Deregulatory narratives have recently gained ground in both the research and policy arenas in efforts to quantify and compare labour laws and to assess their economic impacts. In initiatives to advance global production and investment too, flexibilisation is advanced as necessary and desirable for enhancing competitiveness and creating employment. These variants of the deregulatory agenda more firmly target less-developed economies while extending further into the traditional corpus of labour law. They also offer policy actors a narrow vision of labour market regulation - one that assumes that the curbing or removal of legal entitlements is the sole pathway to economic prosperity – and thereby obscure the research that points to the design of labour law regimes suited to contemporary economic conditions that also have the potential to foster the wellbeing of workers, their families and communities. Given the pace and intensity of the attacks on labour standards and the signs of an evolving ‘global consensus’ on the acceptable contours of labour law frameworks, it is timely to scrutinize the emergence of the deregulatory discourse in its contemporary forms, and to consider whether reinforcing rather than retreating from labour laws may be the more promising avenue for future social and economic progress.
The Regulating for Decent Work (RDW) network has been established as a forum to advance research on these questions. It is also intended to facilitate the involvement of academic researchers in policy processes, and in particular with the international body responsible for advancing social justice in the labour field, the International Labour Organization (ILO).
In line with the objectives of the RDW network, the Conference will explore responses to current deregulatory agendas and examine techniques for strengthening regulatory measures in substance or scope and heightening their influence on the practices of working life. Researchers from all regions are encouraged to attend and from a range of disciplines including law, economics, industrial relations, development studies, sociology and geography.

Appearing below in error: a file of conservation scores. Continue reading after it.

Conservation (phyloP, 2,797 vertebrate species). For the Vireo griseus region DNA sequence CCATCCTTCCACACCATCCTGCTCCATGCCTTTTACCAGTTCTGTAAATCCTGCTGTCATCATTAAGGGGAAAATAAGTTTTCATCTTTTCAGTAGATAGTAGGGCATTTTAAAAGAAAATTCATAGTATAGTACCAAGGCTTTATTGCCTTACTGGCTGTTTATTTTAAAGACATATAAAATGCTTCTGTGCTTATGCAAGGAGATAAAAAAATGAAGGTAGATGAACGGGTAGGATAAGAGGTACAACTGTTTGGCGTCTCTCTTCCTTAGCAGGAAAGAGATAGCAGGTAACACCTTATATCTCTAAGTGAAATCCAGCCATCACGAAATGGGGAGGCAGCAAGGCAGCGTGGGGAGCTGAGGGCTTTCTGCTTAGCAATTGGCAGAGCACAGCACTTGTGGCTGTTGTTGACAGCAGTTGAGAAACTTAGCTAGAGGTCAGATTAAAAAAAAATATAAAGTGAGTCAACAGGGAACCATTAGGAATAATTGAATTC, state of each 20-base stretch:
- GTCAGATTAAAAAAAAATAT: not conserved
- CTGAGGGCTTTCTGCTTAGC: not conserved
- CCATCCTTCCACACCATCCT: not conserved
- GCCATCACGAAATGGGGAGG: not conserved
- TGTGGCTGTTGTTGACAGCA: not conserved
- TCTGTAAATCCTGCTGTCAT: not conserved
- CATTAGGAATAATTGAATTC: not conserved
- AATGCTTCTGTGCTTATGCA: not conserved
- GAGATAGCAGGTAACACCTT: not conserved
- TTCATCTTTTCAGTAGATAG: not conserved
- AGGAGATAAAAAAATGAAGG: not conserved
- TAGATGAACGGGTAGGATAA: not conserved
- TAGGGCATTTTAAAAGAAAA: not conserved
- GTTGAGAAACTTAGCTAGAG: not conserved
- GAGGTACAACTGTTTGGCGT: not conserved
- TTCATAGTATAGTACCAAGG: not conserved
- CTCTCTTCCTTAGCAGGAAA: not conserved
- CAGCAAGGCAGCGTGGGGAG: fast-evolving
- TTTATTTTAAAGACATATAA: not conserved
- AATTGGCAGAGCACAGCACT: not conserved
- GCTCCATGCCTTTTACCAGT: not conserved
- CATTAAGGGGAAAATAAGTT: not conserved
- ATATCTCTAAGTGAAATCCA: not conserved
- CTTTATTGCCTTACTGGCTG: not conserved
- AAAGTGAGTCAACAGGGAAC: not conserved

The Conference themes are:
1. Quality of working life as a regulatory objective
2. New directions in the implementation and enforcement of ‘noncore’ norms
3. Searching for the appropriate labour market regulations for employment promotion and labour market adjustment: when security matters as much as flexibility.
- Sandrine Cazes, Economic and Labour Market Analysis Department, ILO, Geneva (firstname.lastname@example.org)
- Colin Fenwick, Social Dialogue, Labour Law and Labour Administration Department, ILO, Geneva (email@example.com)
- John Howe, Director, Centre for Employment and Labour Relations Law, University of Melbourne (firstname.lastname@example.org)
- Sangheon Lee, Conditions of Work and Employment Programme, ILO, Geneva (email@example.com)
- Deirdre McCann, Conditions of Work and Employment Programme, ILO, Geneva (firstname.lastname@example.org)
- Adriana Marshall, Consejo Nacional de Investigaciones Cientificas y Técnicas, Instituto de Deasarrollo Economico y Social, Buenos Aires (email@example.com)
- Jillian Murray, Faculty of Law, La Trobe University, Melbourne (Jill.Murray@latrobe.edu.au)
- Anne Posthuma, International Institute for Labour Studies, ILO, Geneva (firstname.lastname@example.org)
- The Doing Business Indicators: Measurement issues and political implications, Economic and Labour Market Paper 2007/06 (2007), by J. Berg and S. Cazes – (PDF 216,48 KB)
- The World Bank's "Employing Workers" Index: Findings and critiques - A review of recent evidence, International Labour Review Vol. 147, Issue 4 (2008), by S. Lee, D. McCann and N. Torm – (PDF 151,10 KB)
- Labour market regulation: Motives, measures, effects, Conditions of Work and Employment Series No. 21 (2009), by G. Bertola – (PDF 274 KB)
Contact in Geneva:
Conditions of Work and Employment Programme (TRAVAIL)
Tel: +41 22 799 6754 +41 22 799 6754
Fax: +41 22 799 8451